Invented during Prohibition, this bourbon twist on the Negroni was American writer Erskine Gwynne’s signature drink. The cocktail shares its name with Gwynne’s publication “The Boulevardier.”
- 0.75 oz Campari
- 0.75 oz 1757 Vermouth di Torino Rosso
- 1.5 oz Russell’s Reserve Bourbon
- Orange Peel
Stir ingredients in a mixing glass with ice and strain into a chilled coupe glass.
Garnish with an orange peel.
This spritz-like sipper’s name is Italian for Bicycle. Often made with dry Italian white or rose wine, another contemporary version uses extra dry vermouth instead.See Recipe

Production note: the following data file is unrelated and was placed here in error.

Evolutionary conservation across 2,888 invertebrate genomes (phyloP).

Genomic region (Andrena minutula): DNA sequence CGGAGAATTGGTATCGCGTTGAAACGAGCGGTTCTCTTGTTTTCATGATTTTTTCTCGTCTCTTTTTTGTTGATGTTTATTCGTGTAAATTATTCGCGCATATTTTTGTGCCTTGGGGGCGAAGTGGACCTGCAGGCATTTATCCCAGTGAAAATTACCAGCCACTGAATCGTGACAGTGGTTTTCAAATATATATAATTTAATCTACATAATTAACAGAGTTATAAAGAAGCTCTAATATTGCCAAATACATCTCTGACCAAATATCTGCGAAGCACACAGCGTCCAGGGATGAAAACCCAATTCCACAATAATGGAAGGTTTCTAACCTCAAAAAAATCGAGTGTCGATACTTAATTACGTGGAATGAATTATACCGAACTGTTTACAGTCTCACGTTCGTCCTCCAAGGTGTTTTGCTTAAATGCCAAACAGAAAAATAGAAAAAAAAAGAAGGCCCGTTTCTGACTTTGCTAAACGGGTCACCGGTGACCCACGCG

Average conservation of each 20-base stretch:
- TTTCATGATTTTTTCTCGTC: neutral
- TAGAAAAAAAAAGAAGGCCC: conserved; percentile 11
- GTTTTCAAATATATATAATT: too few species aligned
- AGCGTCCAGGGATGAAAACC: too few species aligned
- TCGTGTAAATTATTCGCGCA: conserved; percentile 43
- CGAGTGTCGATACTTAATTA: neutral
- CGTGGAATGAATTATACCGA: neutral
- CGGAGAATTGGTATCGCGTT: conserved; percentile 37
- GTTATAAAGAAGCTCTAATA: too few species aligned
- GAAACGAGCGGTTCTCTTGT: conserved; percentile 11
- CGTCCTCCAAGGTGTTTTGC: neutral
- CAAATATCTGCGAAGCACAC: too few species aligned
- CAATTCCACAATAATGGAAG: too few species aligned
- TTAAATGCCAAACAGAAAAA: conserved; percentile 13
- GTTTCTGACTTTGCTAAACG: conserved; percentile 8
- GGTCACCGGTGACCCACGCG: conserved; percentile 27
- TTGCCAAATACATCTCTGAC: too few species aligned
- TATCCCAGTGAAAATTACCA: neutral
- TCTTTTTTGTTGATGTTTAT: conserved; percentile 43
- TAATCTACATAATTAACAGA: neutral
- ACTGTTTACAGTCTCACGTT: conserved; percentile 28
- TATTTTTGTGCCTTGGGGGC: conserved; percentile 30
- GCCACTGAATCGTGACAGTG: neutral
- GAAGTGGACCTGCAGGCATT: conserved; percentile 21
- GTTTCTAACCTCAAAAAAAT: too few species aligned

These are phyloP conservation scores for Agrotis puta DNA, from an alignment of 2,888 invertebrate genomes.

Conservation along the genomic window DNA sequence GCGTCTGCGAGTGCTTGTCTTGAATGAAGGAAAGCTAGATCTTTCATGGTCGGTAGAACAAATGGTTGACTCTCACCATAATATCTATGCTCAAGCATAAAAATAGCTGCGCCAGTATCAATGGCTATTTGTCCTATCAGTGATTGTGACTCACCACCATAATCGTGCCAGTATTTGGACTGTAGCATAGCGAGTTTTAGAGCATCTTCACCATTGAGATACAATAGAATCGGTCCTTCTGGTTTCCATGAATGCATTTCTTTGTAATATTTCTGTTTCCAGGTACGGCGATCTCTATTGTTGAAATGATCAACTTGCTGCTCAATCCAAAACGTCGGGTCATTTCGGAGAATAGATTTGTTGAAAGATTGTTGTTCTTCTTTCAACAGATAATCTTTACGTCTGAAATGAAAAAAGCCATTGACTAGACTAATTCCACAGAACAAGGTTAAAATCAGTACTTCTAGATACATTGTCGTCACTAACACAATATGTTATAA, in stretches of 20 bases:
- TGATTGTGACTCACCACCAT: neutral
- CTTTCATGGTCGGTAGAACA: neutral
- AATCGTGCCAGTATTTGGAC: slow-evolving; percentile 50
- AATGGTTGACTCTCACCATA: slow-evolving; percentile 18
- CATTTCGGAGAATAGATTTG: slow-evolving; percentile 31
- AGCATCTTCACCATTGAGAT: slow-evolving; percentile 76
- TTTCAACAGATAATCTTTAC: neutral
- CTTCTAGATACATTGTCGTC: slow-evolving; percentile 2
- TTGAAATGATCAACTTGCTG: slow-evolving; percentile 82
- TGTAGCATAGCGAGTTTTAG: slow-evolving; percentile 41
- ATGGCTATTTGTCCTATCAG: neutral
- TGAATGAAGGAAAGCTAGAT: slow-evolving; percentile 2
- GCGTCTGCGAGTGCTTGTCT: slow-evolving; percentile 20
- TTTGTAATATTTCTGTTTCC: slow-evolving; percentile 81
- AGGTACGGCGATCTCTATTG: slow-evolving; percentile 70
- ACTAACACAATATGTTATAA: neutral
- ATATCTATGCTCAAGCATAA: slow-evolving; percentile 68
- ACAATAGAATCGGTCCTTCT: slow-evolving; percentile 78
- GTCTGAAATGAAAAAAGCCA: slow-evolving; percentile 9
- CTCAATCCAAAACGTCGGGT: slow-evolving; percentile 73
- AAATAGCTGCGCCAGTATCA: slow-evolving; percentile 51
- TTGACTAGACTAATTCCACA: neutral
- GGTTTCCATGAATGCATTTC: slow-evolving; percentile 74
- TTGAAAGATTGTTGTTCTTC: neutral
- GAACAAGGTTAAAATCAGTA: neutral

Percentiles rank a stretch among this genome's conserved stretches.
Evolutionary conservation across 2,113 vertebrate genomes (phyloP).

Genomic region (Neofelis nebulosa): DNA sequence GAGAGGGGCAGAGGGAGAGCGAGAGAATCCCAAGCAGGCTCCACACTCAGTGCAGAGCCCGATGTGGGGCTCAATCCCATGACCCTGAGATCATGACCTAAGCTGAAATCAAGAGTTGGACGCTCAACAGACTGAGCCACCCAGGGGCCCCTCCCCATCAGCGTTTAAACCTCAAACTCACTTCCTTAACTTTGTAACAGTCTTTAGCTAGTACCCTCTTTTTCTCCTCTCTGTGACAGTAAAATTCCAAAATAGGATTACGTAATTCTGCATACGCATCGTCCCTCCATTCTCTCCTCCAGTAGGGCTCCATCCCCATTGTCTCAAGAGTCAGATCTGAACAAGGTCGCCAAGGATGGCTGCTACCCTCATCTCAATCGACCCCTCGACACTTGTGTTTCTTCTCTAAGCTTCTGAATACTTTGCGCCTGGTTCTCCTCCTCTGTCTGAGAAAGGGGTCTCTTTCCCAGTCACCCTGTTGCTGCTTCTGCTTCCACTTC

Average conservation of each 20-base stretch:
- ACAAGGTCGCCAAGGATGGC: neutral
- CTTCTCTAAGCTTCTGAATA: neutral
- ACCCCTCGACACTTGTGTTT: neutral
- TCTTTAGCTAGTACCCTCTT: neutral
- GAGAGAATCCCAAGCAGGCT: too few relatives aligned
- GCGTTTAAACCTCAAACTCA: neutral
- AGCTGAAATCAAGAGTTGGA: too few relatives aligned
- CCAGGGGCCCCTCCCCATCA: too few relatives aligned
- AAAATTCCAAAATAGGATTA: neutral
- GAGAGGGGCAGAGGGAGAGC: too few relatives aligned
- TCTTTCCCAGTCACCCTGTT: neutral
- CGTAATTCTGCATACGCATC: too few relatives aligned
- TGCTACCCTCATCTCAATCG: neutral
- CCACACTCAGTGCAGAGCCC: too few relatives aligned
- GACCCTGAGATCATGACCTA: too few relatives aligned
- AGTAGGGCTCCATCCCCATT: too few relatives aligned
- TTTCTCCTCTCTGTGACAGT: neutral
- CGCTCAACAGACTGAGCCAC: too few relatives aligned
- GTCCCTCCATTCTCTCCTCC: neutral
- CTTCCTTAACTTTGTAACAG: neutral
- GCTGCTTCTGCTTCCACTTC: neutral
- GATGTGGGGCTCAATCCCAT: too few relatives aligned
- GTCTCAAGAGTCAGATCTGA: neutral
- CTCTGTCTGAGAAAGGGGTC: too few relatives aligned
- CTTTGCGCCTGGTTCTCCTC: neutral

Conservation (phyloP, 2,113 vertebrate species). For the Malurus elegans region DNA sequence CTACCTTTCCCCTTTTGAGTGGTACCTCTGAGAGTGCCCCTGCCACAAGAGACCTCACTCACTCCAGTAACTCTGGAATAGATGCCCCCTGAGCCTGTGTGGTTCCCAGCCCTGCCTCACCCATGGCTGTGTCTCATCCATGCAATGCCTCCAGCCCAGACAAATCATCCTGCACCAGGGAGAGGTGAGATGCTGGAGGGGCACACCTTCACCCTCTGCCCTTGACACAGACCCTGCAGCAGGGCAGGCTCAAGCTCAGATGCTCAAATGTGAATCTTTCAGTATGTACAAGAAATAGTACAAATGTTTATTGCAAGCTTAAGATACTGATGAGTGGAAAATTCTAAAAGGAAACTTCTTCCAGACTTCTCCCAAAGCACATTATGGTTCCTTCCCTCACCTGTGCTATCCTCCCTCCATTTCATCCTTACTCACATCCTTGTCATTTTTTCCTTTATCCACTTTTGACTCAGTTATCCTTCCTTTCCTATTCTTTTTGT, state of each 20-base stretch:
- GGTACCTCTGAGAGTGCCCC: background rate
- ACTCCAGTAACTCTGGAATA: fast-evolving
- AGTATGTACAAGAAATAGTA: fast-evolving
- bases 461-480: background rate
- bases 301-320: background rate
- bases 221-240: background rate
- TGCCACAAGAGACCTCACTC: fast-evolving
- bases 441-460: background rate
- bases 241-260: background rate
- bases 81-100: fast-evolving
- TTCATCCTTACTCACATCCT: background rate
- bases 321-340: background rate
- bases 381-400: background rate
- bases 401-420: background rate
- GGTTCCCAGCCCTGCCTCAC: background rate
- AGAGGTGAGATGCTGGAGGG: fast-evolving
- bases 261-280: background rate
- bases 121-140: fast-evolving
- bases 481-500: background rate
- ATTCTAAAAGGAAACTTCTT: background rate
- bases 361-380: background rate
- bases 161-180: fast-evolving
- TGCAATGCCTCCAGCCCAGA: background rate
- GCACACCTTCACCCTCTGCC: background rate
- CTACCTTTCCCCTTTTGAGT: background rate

Bolstering the spice in the ginger beer is this renowned refresher, the Ancho Reyes intermingles beautifully with the ginger and effervescence in this long drink to deliver a small punch of heat and big splash of flavor.See Recipe
This richly layered variation swaps Mezcal for gin, making for a smoky, delicious take on the classic Negroni.See Recipe
The Italian translation is “mistaken”, but there’s no mistaking the enjoyment of this effervescent cocktail, originally created in error when a busy bartender poured prosecco rather than gin while preparing a Negroni.See Recipe